The US Navy has equipped the warship USS Bataan with a 3D metal printer. In an initial practical test, the crew was able to use it to successfully manufacture and repair a defective component themselves. According to the US Navy, this is proof of the great potential of 3D printing.
On board the “USS Bataan,” a nozzle of a saltwater outlet valve was defective. Normally, a completely new replacement part would have to be shipped in to make the repair. Instead, the crew modeled and printed a new nozzle themselves using the new 3D printing facility. The Navy calls it a success that increases independence for repairs.
The Phillips Additive Hybrid 3D printer can process metal parts both additively and subtractively. The machine has a Meltio3D Laser Metal Wire Deposition Head installed, as well as a “Haas TM-1” CNC milling machine. According to Navy, this allows waste to be reduced. To design the replacement part, the crew received assistance from Navy engineers ashore.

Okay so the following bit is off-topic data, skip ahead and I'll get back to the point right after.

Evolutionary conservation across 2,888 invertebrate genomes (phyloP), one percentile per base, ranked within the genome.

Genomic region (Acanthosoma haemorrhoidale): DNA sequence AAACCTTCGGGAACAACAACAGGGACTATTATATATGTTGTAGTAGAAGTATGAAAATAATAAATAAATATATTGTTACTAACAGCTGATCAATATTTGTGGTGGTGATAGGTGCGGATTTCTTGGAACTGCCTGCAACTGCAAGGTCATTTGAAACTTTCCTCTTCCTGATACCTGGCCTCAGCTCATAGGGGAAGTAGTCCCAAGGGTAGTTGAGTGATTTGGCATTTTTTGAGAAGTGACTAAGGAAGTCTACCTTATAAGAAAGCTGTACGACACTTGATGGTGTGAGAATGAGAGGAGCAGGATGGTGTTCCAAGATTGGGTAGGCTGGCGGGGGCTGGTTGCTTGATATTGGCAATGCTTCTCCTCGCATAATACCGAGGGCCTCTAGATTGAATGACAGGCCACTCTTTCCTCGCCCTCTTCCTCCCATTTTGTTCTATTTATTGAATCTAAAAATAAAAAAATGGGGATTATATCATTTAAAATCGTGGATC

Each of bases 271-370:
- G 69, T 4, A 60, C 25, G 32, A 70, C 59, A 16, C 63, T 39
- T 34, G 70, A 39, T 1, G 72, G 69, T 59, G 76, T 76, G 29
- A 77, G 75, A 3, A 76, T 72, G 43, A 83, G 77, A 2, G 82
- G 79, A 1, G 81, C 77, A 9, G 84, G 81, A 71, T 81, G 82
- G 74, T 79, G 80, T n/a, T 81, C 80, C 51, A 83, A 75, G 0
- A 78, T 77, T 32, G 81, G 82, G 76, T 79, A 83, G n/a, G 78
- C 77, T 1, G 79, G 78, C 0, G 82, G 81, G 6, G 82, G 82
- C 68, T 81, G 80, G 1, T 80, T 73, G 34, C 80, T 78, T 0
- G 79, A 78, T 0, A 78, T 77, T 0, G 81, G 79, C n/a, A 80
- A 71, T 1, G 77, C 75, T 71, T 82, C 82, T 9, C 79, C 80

The 3D printer was used in a collaboration between the Navy and the technology office NAVSEA. NAVSEA manager Jason Lloyd says it’s a breakthrough that ships can now print parts themselves. He said the technology is to be used on a large scale.
For the U.S. Navy, the success on the “USS Bataan” shows that 3D printing can increase the operational capability of warships. Especially on the high seas, the Navy is often left to its own devices. Independent parts production enables faster responses to defects and failures.